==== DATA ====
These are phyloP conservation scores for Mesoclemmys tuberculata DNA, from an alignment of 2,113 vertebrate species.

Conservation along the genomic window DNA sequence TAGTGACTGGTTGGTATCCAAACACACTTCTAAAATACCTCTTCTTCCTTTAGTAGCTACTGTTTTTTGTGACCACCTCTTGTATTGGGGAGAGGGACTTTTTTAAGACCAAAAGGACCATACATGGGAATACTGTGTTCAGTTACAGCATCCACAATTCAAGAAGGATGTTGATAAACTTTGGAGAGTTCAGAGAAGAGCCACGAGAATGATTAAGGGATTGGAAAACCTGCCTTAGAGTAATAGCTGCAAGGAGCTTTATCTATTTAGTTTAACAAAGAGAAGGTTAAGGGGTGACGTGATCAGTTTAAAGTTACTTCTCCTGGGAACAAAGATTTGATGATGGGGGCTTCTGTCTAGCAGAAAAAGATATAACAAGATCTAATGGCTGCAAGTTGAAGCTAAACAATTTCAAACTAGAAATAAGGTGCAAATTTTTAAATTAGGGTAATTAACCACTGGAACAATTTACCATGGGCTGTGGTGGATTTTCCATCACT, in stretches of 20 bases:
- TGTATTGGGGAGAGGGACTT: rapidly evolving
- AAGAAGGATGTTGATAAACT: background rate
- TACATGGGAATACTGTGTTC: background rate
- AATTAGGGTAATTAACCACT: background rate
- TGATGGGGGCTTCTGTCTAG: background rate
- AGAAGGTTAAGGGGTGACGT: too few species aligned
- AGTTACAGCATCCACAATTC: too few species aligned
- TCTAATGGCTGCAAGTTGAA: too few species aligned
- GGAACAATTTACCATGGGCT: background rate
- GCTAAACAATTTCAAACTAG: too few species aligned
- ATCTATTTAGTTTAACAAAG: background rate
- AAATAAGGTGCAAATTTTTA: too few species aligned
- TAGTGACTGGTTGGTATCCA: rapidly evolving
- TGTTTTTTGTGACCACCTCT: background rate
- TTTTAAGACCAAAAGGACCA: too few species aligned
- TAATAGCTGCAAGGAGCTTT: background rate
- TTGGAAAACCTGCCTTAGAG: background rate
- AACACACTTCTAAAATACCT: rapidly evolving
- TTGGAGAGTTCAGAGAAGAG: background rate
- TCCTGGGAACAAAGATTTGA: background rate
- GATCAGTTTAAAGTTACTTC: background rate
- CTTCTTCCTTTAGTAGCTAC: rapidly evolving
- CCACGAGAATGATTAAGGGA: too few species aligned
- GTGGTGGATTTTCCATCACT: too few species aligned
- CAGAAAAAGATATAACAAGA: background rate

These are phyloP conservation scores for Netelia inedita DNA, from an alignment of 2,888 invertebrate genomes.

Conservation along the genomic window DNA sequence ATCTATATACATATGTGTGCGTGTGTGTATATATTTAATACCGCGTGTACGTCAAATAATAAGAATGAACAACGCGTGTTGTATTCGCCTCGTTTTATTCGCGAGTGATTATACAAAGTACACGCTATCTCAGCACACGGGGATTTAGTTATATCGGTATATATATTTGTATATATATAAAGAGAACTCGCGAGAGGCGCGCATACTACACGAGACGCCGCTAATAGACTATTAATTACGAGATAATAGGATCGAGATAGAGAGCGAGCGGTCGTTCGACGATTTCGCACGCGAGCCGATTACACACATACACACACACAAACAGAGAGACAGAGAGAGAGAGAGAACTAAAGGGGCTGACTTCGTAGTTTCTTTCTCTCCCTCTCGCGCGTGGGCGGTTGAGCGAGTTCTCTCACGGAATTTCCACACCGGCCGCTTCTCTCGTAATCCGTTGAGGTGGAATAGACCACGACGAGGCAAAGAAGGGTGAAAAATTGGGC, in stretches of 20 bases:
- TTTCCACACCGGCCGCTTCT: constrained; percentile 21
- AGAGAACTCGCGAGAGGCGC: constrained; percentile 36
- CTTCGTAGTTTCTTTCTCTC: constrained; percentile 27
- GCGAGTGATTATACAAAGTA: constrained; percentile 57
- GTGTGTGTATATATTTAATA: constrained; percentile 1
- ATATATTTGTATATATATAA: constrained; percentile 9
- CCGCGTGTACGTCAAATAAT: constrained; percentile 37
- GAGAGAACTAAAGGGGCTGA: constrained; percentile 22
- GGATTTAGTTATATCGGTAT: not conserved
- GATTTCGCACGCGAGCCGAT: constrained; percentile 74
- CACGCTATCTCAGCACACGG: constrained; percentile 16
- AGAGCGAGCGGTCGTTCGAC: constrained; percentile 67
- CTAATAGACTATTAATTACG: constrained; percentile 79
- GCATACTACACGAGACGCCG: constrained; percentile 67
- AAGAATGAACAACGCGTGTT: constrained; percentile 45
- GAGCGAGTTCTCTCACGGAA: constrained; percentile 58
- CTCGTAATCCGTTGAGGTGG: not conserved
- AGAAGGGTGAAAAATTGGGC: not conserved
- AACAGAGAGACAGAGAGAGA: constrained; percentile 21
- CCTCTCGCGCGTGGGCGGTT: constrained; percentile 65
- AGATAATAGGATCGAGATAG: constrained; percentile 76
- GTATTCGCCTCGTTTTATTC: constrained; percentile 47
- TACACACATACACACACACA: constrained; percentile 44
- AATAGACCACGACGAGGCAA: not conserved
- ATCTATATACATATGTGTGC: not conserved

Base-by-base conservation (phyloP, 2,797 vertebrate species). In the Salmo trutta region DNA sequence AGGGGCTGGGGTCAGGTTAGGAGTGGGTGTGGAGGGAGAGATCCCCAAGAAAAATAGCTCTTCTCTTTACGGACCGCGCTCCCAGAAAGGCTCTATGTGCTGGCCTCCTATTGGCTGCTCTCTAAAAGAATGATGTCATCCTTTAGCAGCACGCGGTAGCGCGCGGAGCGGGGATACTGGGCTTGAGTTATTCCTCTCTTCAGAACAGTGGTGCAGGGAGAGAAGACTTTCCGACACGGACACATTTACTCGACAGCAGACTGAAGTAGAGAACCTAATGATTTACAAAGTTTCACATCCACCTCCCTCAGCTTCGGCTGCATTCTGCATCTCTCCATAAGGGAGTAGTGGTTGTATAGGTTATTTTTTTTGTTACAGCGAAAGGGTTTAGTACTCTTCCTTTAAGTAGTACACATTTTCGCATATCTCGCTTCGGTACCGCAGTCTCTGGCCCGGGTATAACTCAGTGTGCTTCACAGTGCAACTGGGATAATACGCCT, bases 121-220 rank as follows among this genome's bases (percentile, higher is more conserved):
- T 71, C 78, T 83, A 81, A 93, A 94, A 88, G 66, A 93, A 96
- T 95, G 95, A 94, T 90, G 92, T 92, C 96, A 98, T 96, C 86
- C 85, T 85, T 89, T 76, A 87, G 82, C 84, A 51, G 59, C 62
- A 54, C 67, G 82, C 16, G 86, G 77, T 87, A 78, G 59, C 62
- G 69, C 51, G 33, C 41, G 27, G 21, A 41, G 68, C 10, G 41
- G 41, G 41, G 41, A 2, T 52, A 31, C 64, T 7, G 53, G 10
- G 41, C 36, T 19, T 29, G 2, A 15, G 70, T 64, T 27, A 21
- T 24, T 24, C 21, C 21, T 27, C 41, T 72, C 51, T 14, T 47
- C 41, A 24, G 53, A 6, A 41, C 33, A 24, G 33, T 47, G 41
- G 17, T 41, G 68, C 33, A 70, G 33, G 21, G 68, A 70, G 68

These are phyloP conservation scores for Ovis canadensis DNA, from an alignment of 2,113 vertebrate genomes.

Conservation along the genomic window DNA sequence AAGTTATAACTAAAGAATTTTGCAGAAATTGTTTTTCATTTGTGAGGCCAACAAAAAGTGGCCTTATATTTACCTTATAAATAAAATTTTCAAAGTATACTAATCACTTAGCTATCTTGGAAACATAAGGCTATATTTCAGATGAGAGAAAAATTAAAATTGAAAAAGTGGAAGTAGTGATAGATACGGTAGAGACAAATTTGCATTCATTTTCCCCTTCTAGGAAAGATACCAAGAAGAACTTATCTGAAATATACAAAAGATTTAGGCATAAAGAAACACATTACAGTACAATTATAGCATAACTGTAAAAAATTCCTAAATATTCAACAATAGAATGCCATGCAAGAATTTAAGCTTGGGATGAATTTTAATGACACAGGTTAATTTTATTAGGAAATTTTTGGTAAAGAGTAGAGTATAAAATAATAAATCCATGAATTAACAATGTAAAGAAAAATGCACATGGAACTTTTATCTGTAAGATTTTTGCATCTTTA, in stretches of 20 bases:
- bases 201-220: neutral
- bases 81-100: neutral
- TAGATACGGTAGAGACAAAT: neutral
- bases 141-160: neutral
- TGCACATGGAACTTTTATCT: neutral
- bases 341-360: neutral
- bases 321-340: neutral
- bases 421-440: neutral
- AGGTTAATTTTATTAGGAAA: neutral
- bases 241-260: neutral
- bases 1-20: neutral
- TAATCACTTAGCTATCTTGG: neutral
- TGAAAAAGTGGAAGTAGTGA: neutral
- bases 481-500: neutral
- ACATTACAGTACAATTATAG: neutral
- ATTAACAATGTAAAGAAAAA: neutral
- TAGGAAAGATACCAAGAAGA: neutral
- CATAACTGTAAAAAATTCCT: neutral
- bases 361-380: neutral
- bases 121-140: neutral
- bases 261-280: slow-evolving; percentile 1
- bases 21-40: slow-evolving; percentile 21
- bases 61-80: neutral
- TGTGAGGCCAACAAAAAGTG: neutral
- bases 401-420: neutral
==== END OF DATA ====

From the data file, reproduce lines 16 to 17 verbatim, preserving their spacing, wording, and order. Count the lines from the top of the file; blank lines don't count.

- TGTTTTTTGTGACCACCTCT: background rate
- TTTTAAGACCAAAAGGACCA: too few species aligned